San Gabriel Valley Tribune
The most basic tenet of Buddhism is to spend one’s life on a path that leads to enlightenment. Assistant curator Melody Rod-Ari kept this in mind as she designed the exhibit “In the Land of Snow: Buddhist Art of the Himalayas,” which opens at the Norton Simon Museum Friday.
The exhibit will allow visitors a chance to weave their way through more than 35 sculptures, thangka paintings, ritual objects and other items tracing 1,300 years of the artistic history of India, Nepal and Tibet. The goal is for visitors to come away with a better understanding of the religion.
“It’s an introductory exhibition to Vajrayana Buddhism and the practice and rituals. For me it’s about introducing this esoteric school of Buddhism to people who are interested and the general public,” Rod-Ari said.
Rod-Ari is a specialist in Buddhist art, specifically materials from Southeast Asia, and a practicing Buddhist. Her thoughts on the exhibit are echoed by its chief curator, Carol Togneri.
“We have watched with great excitement the transformation of our special exhibitions galleries as this compelling show has come together with devotional objects both delicate and powerful, small and colossal. And I trust that our own enchantment with such beauty will be mirrored by our visitors’ fascination with this enlightening journey through 13 centuries of Himalayan Buddhist art,” Togneri said.
Rod-Ari believes the show is important because it provides an opportunity to showcase many of the Norton Simon Museum’s Buddhist-related objects, including her favorite, an applique thangka of the future Buddha Maitreya.
“The highlight both visually and historically is the monumental thangka,” Rod-Ari said.
A thangka is a painted or appliqued silk fabric, usually bearing images of deities in the Buddhist religion. This particular piece was commissioned by the Eighth Dalai Lama for his tutor in the 18th century. Very fragile, it is made of silk and, as displayed, hangs more than 22 feet long, so the museum has built a special viewing ramp.
The thangka was produced as a unique applique, which differs from what is commonly considered applique in that instead of pieces of fabric attached to a solid backing, this work is created by cuttings of silk fabric sewn together without a backing, Rod-Ari said. The effect is akin to a “silk mosaic or puzzle,” she added.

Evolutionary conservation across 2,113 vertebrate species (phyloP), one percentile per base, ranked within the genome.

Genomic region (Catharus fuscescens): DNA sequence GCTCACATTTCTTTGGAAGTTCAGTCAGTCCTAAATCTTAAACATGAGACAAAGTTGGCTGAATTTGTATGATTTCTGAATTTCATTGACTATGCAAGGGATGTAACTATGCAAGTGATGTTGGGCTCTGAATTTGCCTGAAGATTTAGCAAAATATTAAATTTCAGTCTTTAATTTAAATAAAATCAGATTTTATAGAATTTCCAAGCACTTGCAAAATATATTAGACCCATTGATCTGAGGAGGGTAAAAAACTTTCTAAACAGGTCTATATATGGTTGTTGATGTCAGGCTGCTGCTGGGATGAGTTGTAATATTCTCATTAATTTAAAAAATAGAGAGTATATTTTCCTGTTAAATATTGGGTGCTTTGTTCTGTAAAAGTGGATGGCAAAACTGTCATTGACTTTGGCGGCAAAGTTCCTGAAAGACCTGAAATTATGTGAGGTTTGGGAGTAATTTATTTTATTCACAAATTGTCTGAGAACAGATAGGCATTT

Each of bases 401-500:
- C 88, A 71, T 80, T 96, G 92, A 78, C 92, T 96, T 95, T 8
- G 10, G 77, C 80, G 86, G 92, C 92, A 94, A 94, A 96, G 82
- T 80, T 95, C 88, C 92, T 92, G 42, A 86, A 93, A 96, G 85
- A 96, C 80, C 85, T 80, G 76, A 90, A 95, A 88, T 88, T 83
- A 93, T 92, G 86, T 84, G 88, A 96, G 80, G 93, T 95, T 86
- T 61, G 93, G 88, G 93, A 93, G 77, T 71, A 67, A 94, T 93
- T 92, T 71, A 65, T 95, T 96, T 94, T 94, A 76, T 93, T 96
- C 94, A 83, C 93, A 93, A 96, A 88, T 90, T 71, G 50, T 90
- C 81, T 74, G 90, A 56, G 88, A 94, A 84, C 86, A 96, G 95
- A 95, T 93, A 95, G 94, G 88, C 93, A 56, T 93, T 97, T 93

“What’s really amazing about this is all the fine lines that you see are made of silk cord, and the silk cord consists of horsehair,” Rod-Ari said.
The cord is created by wrapping two or three strands of horsehair with silk thread. This is then couched to the fabric to create all of the outlines for the figures, flowers and various motifs. Details, like eyes and fingernails, are embroidered.
“It’s amazing. If you’re not a religious person, you might become one when you see this,” Rod-Ari said. “It totally exceeded my expectations. I knew it was important and I knew it was going to be beautiful, but when I saw it for the first time my jaw dropped.”
Almost all of the museum’s painted thangkas will be on display in “In the Land of Snow,” such as one featuring the deity Mahakala, whose name translates to “Great Black One.” Mahakala is a guardian of the dharma or Buddhist faith and is fierce, Rod-Ari said. He wears a garland of severed heads and is armed with a chopper to kill and skin opponents of the faith.
“Within Mahayana Buddhism you have these really specific images, very peaceful, but on the flip side you also have these wrathful images and they have the same function. Their function is to protect the Buddhist faith, to teach you about the tenets of Buddhists and also to help the practitioner see beyond our physical world, to realize that everything before us is just an illusion,” Rod-Ari said. “The truth of the matter is that we have to look beyond the physical to recognize that there is more than our daily rituals and daily lives, and in doing that you reach enlightenment.”
The exhibit also features a mandala from Nepal created in 1648. At its center is a depiction of Chakrasamvara and his consort Vajravarahi in sexual union. For practitioners of Vajrayana Buddhism or Tantra Buddhism, these types of images are supposed to remind the viewer of the importance of wisdom, symbolized by Chakrasamvara, and compassion, as represented by Vajravarahi, Rod-Ari said.
“Wisdom comes from understanding the true nature of reality and for Buddhists the reality is that everything is impermanent and illusionary,” Rod-Ari said. “The thought is that with this wisdom comes the bliss of seeing through the delusions and the compassion comes from sharing this bliss with others.”